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SeaWorld death prompts author to explore whales in captivity

In 'Death at SeaWorld,' writer David Kirby examines killer whale shows in the wake of the 2010 theme park tragedy.

By Randy Dotinga / July 20, 2012

Trainer Dawn Brancheau (pictured) was killed by a killer whale at SeaWorld in Orlando, Fla. in 2010.

Julie Fletcher/Orlando Sentinel/AP


If you drop by one of the SeaWorld theme parks in San Diego, Orlando or San Antonio, you can head to Shamu Stadium and watch killer whales perform thrilling tricks and splash the audience.

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But these days, you won't see animal trainers ride on the tops of the killer whales or be flipped high into the sky from their noses.

In fact, the trainers won't get into the water at all. If federal safety officials have their way, they never will again, at least during a show.

Why? Because killer whales can be dangerous. Two years ago, a killer whale named "Tilly" killed a trainer during a show at SeaWorld Orlando, and it wasn't an isolated incident. Tilly had killed people before, not once but twice.

It turns out that killer whales have a long history of harming trainers at SeaWorld. The chain of marine parks was horrified by the death, but it wants to restore the interaction between human and sea creature that made Shamu shows so spectacular for decades.

Last week, SeaWorld lost a battle in its bid to return to the old way of doing things. And it got a firm slap in the form of journalist David Kirby's fascinating and deeply disturbing book "Death at SeaWorld: Shamu and the Dark Side of Killer Whales in Captivity."

In an interview, I talked to Kirby about the inner lives of killer whales, SeaWorld's position and the big questions underlying the debate. 

Q: What makes killers whales a unique kind of animal?

A: They are quite possibly the most socially complex animals on earth after humans, and they're among the smartest.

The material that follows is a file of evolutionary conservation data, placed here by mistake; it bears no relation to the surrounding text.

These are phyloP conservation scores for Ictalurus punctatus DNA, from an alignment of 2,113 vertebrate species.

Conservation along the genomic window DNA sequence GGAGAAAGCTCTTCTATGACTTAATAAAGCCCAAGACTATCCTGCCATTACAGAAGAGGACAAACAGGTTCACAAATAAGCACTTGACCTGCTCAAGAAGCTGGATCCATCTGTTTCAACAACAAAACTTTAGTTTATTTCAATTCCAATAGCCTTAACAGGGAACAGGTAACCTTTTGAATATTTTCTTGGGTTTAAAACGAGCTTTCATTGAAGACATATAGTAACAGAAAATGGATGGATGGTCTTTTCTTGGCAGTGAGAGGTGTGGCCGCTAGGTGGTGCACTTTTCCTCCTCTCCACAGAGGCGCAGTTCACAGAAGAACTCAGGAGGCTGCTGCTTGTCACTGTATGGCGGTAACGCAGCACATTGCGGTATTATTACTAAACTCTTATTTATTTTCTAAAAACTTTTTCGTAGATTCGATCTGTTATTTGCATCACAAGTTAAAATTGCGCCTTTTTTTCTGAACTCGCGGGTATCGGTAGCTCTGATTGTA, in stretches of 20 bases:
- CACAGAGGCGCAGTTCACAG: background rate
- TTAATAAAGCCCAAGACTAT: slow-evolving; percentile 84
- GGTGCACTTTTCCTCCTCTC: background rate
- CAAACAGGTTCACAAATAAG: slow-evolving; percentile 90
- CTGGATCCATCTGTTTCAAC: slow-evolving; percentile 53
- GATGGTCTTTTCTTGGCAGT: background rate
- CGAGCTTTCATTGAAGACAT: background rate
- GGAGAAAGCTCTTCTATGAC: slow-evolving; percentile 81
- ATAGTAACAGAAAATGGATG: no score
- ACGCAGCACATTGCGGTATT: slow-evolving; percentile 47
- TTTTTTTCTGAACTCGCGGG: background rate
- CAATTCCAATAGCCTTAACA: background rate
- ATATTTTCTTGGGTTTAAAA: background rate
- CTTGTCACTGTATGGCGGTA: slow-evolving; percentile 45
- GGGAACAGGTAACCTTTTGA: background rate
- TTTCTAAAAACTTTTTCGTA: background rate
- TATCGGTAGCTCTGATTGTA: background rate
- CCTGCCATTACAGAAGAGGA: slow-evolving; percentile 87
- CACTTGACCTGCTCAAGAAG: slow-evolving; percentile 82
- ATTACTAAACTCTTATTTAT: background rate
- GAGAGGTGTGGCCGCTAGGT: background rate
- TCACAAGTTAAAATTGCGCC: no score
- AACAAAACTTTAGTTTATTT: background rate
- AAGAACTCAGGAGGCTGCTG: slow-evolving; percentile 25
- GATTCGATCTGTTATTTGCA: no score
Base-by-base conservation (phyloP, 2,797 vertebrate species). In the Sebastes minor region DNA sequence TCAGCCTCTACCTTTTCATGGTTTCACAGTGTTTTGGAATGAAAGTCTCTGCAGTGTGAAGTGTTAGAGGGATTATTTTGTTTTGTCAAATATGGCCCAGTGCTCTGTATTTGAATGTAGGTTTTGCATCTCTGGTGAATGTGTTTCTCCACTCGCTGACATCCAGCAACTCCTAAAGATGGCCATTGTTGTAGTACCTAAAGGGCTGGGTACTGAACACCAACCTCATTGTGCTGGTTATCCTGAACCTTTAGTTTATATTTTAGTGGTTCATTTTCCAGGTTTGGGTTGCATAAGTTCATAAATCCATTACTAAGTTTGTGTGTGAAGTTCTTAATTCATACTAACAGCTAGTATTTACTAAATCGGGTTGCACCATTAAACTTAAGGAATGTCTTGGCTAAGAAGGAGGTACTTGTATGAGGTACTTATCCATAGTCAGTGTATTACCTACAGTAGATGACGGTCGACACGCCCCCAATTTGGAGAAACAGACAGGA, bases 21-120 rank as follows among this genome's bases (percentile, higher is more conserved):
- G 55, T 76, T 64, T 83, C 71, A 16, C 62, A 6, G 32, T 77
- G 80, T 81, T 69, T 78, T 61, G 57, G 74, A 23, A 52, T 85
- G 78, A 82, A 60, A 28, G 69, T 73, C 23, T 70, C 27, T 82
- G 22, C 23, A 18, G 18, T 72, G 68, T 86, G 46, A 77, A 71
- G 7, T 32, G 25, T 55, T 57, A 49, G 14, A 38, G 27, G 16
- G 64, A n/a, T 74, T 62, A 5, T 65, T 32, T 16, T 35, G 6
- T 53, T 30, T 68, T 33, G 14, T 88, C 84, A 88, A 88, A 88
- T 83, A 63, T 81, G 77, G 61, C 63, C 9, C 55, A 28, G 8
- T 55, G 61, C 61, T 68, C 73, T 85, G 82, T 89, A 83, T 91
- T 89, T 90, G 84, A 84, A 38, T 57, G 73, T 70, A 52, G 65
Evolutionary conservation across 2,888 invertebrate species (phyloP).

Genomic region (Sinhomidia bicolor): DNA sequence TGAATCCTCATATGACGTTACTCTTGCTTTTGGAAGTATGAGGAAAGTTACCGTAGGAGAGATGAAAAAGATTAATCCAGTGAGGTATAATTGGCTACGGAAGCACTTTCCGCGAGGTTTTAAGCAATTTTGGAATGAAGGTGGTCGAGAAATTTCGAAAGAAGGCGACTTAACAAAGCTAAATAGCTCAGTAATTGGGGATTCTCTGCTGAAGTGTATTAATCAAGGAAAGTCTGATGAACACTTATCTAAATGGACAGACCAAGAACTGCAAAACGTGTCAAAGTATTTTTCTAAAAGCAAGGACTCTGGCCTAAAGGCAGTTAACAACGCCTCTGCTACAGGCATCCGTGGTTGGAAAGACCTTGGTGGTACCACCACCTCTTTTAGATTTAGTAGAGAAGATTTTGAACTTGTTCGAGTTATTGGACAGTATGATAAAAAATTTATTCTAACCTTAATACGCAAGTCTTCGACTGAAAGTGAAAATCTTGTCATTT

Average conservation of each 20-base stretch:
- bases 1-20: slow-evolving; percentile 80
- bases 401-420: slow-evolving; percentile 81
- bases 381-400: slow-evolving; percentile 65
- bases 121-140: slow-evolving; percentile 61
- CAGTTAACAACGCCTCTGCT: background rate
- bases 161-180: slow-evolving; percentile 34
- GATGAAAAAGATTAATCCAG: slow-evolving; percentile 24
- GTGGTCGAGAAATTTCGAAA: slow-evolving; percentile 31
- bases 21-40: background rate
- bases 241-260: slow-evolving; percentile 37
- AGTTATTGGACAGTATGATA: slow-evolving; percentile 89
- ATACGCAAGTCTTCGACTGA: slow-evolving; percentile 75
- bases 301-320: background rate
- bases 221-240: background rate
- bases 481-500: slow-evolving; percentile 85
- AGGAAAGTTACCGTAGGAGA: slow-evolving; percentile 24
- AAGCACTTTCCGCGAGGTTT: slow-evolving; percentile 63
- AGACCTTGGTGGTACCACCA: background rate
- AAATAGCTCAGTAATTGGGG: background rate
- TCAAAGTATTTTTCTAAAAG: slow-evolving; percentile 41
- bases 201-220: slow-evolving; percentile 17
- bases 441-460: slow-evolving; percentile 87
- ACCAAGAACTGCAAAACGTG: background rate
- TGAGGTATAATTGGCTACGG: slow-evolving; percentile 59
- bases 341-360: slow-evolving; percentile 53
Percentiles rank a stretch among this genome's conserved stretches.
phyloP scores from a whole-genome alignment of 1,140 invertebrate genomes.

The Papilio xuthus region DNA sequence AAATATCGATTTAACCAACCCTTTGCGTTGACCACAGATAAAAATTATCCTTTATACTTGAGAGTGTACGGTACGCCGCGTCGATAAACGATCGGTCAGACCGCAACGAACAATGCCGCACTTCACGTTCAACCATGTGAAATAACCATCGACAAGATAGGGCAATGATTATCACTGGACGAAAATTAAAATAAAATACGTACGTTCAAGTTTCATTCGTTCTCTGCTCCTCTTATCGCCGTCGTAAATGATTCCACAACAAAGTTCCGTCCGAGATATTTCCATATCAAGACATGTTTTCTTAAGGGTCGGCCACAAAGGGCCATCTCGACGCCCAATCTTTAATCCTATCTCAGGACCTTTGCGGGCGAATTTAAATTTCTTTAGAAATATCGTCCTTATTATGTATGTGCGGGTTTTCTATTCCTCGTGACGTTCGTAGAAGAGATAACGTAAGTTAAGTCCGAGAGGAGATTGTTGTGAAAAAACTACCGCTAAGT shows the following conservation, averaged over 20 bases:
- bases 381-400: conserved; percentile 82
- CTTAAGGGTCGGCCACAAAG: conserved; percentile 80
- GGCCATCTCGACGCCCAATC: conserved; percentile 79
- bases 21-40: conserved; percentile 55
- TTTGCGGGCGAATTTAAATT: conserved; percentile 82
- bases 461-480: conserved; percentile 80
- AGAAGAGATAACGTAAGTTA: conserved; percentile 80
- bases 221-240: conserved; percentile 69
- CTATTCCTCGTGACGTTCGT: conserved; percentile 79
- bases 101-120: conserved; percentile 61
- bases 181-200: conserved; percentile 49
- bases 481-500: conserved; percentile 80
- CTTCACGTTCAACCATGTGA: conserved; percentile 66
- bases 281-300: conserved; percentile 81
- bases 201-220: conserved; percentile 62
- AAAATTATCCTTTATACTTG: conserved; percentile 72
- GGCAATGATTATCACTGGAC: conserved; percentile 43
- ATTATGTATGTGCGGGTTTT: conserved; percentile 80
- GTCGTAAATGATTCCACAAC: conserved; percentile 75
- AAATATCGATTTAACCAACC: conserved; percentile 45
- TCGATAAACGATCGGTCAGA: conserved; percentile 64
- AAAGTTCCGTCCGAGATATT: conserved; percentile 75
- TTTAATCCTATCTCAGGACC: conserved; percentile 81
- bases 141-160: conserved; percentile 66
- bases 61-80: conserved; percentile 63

They engage in abstract thinking, recognize themselves in the mirror – which very few animals can do – and understand gestures. If you point your finger, a dolphin [a killer whale is a kind of dolphin] will generally either look or swim in that direction.

They recognize themselves in the mirror, which very few animals do. They can distinguish a Chinook salmon from a coho salmon at a great distance simply by issuing clicks that bounce off the fish.

And they have a great propensity for compassion – for saving each other, for saving other species, for saving people.

Q: What are their personal lives like?

A: They have a highly developed culture. They quite possibly have the greatest family bonds of any animal on earth, including humans.

Males in at least one resident community of the Northwest stay with their mothers for life, and their mothers introduce them to females in other pods.

Ask your mom if she'd like to spend 70 percent of her day, every 24 hours, within one body length of you. I don't think my mom would like it, and I don't think most men would either.

Q: Well, let's just say that you haven't met my mom. But never mind that. What do the mothers get out of this?

A: Part of the deal is that the older males babysit their younger brothers and sisters. Then if the mother wants to go off and rest or get away for a while, mostly to socialize with other females who run these societies, the oldest male will be left behind to watch after his siblings.


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